Book Review: The Wrath and the Dawn by Renee Ahdieh

wrathandReview by Krista, grade 9:

With its romance, action, mystery, and magic, The Wrath and The Dawn is a book sure to capture the attention of many readers.

In the book, sixteen-year-old Shahrzad volunteers to become the wife of the Caliph (king) of Khorasan. This is a rather dangerous position to fill, seeing that the Caliph had his eighty or so previous wives killed after a single night at the palace. Shahrzad’s best friend was one of those wives killed. As the Caliph’s wife, Shahrzad hopes to survive long enough to find the Caliph’s weaknesses and vows to murder him when given an opportunity. For a while, her plan succeeds, but the closer Shahrzad comes to figuring out a way to kill the Caliph, the closer she comes to falling in love with him—the very monster who murdered her best friend. Revenge is complicated it seems, especially when involving love and secrets twisted with magic and curses that change everything Shahrzad thinks she knows about the Caliph.

The plot, I felt, left nothing to be desired. Yes, it was centered around a romance, something that can quickly become boring to me, but the plot was so full of mysteries and plot twists that it remained intriguing until the very end. The author knew just when to break from Shahrzad’s love story and follow Tariq’s rescue plot and when to dwell on the unknown and when to provide solid answers. This made the book impossible to put down.

Even without such an engaging plot, the beautiful writing alone would have made The Wrath and The Dawn worth reading. The writing elicited such emotion that a single hand gesture or breath was able to make me smile or cause my stomach to twist with dread. The descriptions in this book were so vibrant that it was as if I was eating the food they ate, walking the paths they walked, and hearing the sounds they heard. Because of these descriptions, the setting seemed very much alive as like a place I had visited before. Even the magic felt real.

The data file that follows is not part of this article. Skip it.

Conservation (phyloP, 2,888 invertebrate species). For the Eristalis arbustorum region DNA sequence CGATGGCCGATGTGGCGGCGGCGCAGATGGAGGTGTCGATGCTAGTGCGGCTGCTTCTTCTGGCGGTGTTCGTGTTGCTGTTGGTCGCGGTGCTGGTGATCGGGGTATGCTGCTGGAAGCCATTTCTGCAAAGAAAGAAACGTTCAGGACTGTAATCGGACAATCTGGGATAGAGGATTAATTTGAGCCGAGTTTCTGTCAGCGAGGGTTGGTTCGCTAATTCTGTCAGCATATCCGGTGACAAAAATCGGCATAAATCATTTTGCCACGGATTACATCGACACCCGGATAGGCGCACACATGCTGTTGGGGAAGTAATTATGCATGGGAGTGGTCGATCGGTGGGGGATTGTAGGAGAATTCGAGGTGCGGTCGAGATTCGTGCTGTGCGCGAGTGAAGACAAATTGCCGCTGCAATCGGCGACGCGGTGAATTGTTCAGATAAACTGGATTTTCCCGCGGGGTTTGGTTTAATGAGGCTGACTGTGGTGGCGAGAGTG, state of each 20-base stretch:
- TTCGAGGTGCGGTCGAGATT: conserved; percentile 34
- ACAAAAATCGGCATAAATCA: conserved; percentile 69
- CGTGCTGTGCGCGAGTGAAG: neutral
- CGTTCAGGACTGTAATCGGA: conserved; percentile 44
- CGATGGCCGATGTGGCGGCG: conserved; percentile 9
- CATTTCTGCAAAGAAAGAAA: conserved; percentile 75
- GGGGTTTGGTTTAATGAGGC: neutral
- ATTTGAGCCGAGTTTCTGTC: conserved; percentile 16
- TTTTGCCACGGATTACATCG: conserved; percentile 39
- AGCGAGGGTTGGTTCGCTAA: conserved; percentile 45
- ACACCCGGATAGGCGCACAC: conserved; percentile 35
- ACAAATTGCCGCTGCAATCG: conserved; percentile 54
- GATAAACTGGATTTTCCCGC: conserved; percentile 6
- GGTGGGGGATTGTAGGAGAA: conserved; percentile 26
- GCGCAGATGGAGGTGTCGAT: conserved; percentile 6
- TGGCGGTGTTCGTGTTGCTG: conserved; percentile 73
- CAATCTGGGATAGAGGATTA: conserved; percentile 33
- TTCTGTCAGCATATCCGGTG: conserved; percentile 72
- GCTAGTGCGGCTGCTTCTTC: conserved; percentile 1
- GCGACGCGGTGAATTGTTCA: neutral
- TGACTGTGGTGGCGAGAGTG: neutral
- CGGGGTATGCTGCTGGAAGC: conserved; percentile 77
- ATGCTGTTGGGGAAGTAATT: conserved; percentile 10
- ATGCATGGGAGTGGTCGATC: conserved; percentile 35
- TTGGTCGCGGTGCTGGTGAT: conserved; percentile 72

The author had a way of expressing characters’ pain and sadness so genuinely that it made each character very easy to relate to. This is an impressive feat in that normally, I would find it difficult to connect to an arrogant girl like Shahrzad, a “madly” in love third corner of a love triangle like Tariq, an annoyingly bossy hand-maiden/spy like Despina, a much too confident guard like Jalal, and, not to mention, a man like Khalid, the seemingly selfish ruler of Khorasan with his bad habit of murdering innocent girls every morning. But despite these normally unlikeable character traits, I felt connected to each and every character both in their dark moments and in their happy ones. It goes without saying, that the relationships between characters were strong as well, especially the romance between Khalid and Shahrzad. I loved how the author didn’t put all the emphasis on the pair kissing and touching each other, but that things like smiles and small gifts like flowers revealed just as much beauty and love.

I admit that there were a few moments when Shahrzad’s tough attitude grated on me and I wished Tariq would find a different, preferably unmarried, girl to “rescue.” There were even a few times that Khalid’s frustrated me with his mysterious silence, although that was probably just me being impatient for the plot twist. I felt that the author could have developed Shahrzad’s best friend better seeing that her death was the catalyst for the conflict between Shahrzad and the Caliph. Overall however, it was easy to overlook these brief annoyances of mine and focus on the numerous amazing qualities of the story.

The Wrath and The Dawn could have very easily been another stereotypical romance set in the middle east, but Renhee Ahdieh and her masterful storytelling turned the story into something much more intense and meaningful. So if you are looking for an unforgettable story packed with emotion, this would be a great book for you. It is rather long, but easy to read, its vibrancy making it almost like watching a movie. Because of some romantic scenes, I would recommend this book mostly to high school and possibly upper middle school ages.

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